Glo Mobile, the newest entrant to the mobile telephony market, has taken about two percent of the market share, 30-days after launching its services in the country.
According to the National Communication Authority (NCA), the Nigerian-owned mobile network operator signed on a little over 468,000 customers in the month of May, which is about 284 per cent less the 1.8 million customers who reportedly reserved their numbers on the network before it launched.
Nonetheless, Glo’s performance is impressive enough to make it the first mobile network provider in the country to sign on close to half a million customers within the first month of operation.
Glo has also now become the fifth biggest network operator in the county surpassing Expresso, which has been in the business for years.
Expresso still controls one percent of the mobile telephony market despite dropping subscriber numbers from about 202,000 at the end of the first quarter this year to close at a little above 195,000 at the end of May. MTN, which has over the years led the mobile network market also had a marginal decrease in its subscriber base but maintained its position as the market leader with a subscriber base of above 10.6 million representing 47 per cent of the total market share.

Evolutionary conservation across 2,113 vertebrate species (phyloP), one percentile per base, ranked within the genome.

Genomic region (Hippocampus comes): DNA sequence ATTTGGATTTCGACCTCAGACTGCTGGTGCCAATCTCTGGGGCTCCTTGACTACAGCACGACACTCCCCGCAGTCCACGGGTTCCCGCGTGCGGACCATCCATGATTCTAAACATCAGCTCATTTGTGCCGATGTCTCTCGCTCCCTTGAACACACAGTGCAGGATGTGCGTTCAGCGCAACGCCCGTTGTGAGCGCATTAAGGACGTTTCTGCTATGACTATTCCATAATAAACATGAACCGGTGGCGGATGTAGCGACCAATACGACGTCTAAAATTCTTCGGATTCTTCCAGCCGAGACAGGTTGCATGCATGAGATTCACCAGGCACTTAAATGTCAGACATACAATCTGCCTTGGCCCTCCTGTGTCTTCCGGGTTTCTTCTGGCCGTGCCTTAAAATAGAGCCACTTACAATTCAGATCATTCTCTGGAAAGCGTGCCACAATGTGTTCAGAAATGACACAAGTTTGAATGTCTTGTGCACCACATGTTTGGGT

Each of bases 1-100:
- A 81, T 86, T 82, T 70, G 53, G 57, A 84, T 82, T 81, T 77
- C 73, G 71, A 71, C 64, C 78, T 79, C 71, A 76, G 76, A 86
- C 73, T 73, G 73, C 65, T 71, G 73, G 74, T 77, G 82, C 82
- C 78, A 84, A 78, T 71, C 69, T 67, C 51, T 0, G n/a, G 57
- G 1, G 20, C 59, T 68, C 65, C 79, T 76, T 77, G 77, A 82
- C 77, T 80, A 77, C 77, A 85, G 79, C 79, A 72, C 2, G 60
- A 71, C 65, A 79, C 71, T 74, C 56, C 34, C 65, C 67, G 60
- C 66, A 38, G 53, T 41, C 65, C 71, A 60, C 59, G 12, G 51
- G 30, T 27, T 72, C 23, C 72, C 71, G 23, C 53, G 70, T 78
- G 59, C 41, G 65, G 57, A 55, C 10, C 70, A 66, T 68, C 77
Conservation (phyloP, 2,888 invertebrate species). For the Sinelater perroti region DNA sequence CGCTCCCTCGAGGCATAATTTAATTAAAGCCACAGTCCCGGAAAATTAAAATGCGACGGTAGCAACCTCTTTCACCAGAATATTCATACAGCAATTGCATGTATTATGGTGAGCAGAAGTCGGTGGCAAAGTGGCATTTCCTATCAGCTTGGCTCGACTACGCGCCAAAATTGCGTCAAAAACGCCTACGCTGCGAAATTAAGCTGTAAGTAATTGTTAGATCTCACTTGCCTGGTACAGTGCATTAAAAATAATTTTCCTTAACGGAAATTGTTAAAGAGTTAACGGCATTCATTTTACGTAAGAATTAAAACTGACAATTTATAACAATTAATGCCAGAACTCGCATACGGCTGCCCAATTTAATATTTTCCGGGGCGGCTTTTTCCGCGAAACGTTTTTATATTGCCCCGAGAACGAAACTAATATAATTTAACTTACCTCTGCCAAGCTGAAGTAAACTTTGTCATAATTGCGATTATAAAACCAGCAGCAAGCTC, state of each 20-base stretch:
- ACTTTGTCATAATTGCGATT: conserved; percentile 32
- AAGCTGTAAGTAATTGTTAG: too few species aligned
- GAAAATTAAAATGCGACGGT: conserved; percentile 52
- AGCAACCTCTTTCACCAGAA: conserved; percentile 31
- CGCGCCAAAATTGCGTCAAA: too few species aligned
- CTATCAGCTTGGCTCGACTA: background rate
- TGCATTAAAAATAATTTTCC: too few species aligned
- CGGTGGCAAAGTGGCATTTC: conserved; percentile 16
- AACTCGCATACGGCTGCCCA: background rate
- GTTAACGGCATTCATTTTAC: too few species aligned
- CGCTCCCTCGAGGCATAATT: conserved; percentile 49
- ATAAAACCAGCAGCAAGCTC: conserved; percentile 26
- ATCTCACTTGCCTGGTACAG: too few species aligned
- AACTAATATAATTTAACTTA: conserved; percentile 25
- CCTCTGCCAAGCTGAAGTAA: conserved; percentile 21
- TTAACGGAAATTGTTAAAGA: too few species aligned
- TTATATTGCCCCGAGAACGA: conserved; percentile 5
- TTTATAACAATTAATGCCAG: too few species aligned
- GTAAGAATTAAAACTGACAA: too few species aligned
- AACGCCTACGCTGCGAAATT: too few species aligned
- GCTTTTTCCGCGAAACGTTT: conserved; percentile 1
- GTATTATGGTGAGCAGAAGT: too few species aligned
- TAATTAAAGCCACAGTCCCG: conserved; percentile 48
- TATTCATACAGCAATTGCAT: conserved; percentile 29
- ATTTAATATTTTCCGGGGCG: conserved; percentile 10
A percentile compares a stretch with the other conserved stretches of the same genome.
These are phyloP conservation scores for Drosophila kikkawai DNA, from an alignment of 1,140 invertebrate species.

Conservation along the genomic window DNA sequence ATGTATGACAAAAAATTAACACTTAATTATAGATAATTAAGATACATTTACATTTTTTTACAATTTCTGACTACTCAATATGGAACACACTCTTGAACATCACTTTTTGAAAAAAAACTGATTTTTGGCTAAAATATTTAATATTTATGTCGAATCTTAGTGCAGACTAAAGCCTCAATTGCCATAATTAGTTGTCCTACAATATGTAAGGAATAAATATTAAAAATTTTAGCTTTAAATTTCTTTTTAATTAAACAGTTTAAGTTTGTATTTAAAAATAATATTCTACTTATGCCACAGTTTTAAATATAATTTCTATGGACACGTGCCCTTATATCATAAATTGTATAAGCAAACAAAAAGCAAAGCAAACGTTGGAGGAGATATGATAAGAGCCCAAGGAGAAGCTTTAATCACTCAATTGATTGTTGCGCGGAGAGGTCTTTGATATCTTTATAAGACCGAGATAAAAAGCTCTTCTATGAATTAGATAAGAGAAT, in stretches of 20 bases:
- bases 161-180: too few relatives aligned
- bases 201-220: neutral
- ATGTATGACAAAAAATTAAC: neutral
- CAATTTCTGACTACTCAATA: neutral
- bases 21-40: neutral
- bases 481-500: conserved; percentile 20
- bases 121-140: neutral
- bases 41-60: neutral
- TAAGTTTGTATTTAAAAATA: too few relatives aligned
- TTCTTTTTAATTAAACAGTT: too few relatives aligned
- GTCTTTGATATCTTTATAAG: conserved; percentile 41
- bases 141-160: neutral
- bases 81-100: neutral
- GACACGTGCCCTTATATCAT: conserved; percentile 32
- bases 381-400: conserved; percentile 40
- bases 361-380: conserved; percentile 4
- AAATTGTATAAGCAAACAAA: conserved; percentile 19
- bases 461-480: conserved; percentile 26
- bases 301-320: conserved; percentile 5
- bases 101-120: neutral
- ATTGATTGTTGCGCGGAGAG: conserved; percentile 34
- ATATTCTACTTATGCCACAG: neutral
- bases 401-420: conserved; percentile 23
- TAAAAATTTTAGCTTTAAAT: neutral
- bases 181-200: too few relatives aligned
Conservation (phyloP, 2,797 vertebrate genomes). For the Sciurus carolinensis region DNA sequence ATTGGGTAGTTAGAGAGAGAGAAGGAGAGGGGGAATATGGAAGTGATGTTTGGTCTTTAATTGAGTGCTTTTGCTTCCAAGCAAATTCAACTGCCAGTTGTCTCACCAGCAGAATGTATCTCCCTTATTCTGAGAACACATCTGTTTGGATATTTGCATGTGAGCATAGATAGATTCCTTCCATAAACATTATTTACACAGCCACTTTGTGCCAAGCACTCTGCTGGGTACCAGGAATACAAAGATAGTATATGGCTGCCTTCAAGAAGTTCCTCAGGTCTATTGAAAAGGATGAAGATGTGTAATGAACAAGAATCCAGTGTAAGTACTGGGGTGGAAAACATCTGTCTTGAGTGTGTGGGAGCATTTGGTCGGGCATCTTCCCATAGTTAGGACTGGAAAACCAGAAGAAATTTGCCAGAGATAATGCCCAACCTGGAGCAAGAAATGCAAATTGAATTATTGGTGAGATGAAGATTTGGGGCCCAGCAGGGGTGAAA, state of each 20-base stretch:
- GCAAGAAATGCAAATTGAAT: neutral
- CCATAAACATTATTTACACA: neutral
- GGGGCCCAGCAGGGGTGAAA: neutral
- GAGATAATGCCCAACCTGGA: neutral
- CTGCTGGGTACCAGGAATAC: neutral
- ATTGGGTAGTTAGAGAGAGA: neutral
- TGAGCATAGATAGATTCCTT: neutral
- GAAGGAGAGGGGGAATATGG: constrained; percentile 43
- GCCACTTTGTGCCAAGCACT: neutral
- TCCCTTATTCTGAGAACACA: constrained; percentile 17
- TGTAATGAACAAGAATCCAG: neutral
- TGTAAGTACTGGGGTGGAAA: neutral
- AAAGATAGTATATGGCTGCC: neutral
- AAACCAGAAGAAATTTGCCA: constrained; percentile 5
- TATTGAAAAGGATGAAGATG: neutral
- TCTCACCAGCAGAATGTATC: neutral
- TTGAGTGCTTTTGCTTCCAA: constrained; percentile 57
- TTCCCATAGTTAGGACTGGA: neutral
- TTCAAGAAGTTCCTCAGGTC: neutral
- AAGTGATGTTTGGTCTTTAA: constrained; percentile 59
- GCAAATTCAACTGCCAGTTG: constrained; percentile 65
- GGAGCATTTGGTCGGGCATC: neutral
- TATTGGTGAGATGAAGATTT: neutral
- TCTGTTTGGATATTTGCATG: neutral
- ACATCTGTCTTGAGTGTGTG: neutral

Vodafone’s subscriber base of more than 4.67 million represents 21 per cent of the total market share as Tigo had a marginal decrease in its subscriber base, to close at 3.45 million representing 15% of the market. Meanwhile, Airtel’s increased its subscriber base to 3 million representing 14 per cent of the total market share.
Currently, there are six mobile operators in the country who are all competing for significant market share in a market of about 25 million people.
According to the national telecom regulator, the total share of the mobile telephone market now stands at 22.4 million. However, growth in mobile phone subscription numbers does not tell the whole story in the telecom industry since they do not capture mobile phone usage, as there will almost certainly be considerably more users than mobile subscribers.
While the International Telecommunication Union (ITU) has used mobile phone subscription as a standardized measure of mobile phone access and penetration in a country, the numbers can be deceptive to operators since the culture of most Ghanaian communities encourages sharing, which means mobile phones are often divided among people. So the actual number of users is likely to be much higher than the nearly 80 per cent mobile phone penetration rate of the country.